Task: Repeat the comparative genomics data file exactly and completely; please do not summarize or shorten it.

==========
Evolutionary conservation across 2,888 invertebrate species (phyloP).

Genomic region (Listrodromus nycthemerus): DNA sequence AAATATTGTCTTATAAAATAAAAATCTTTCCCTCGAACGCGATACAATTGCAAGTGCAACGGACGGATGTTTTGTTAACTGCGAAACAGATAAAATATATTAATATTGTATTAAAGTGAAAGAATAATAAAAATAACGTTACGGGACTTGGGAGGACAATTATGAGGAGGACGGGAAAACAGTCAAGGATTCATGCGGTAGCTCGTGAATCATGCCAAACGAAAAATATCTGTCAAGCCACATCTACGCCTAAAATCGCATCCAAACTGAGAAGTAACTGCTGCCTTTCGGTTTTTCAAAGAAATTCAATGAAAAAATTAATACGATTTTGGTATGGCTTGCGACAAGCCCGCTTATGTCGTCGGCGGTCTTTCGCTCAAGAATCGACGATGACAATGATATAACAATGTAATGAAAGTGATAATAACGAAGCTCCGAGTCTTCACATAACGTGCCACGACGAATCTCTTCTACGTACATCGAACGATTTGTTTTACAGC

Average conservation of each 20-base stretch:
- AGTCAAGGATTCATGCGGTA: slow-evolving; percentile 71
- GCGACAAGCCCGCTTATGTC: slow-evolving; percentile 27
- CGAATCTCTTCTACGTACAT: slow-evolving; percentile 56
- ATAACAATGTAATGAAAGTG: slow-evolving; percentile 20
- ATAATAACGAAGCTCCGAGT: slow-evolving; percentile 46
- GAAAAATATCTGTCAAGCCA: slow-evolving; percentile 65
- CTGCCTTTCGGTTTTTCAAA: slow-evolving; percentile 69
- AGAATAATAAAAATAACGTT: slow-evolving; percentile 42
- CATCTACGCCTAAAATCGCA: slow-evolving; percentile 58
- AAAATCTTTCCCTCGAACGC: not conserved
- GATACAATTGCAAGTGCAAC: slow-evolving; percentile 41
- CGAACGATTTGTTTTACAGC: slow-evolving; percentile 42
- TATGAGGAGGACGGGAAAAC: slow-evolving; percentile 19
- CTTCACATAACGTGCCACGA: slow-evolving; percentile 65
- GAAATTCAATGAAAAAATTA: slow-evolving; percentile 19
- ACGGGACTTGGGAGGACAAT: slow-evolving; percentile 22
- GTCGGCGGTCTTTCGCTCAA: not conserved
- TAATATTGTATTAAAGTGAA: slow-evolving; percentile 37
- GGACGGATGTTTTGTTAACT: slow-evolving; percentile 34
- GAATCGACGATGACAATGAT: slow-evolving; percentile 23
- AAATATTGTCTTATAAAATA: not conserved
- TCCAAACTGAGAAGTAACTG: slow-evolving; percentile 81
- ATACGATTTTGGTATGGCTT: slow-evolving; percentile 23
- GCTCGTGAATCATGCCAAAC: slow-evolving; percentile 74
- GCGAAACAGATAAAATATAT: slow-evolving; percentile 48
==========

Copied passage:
Evolutionary conservation across 2,888 invertebrate species (phyloP).

Genomic region (Listrodromus nycthemerus): DNA sequence AAATATTGTCTTATAAAATAAAAATCTTTCCCTCGAACGCGATACAATTGCAAGTGCAACGGACGGATGTTTTGTTAACTGCGAAACAGATAAAATATATTAATATTGTATTAAAGTGAAAGAATAATAAAAATAACGTTACGGGACTTGGGAGGACAATTATGAGGAGGACGGGAAAACAGTCAAGGATTCATGCGGTAGCTCGTGAATCATGCCAAACGAAAAATATCTGTCAAGCCACATCTACGCCTAAAATCGCATCCAAACTGAGAAGTAACTGCTGCCTTTCGGTTTTTCAAAGAAATTCAATGAAAAAATTAATACGATTTTGGTATGGCTTGCGACAAGCCCGCTTATGTCGTCGGCGGTCTTTCGCTCAAGAATCGACGATGACAATGATATAACAATGTAATGAAAGTGATAATAACGAAGCTCCGAGTCTTCACATAACGTGCCACGACGAATCTCTTCTACGTACATCGAACGATTTGTTTTACAGC

Average conservation of each 20-base stretch:
- AGTCAAGGATTCATGCGGTA: slow-evolving; percentile 71
- GCGACAAGCCCGCTTATGTC: slow-evolving; percentile 27
- CGAATCTCTTCTACGTACAT: slow-evolving; percentile 56
- ATAACAATGTAATGAAAGTG: slow-evolving; percentile 20
- ATAATAACGAAGCTCCGAGT: slow-evolving; percentile 46
- GAAAAATATCTGTCAAGCCA: slow-evolving; percentile 65
- CTGCCTTTCGGTTTTTCAAA: slow-evolving; percentile 69
- AGAATAATAAAAATAACGTT: slow-evolving; percentile 42
- CATCTACGCCTAAAATCGCA: slow-evolving; percentile 58
- AAAATCTTTCCCTCGAACGC: not conserved
- GATACAATTGCAAGTGCAAC: slow-evolving; percentile 41
- CGAACGATTTGTTTTACAGC: slow-evolving; percentile 42
- TATGAGGAGGACGGGAAAAC: slow-evolving; percentile 19
- CTTCACATAACGTGCCACGA: slow-evolving; percentile 65
- GAAATTCAATGAAAAAATTA: slow-evolving; percentile 19
- ACGGGACTTGGGAGGACAAT: slow-evolving; percentile 22
- GTCGGCGGTCTTTCGCTCAA: not conserved
- TAATATTGTATTAAAGTGAA: slow-evolving; percentile 37
- GGACGGATGTTTTGTTAACT: slow-evolving; percentile 34
- GAATCGACGATGACAATGAT: slow-evolving; percentile 23
- AAATATTGTCTTATAAAATA: not conserved
- TCCAAACTGAGAAGTAACTG: slow-evolving; percentile 81
- ATACGATTTTGGTATGGCTT: slow-evolving; percentile 23
- GCTCGTGAATCATGCCAAAC: slow-evolving; percentile 74
- GCGAAACAGATAAAATATAT: slow-evolving; percentile 48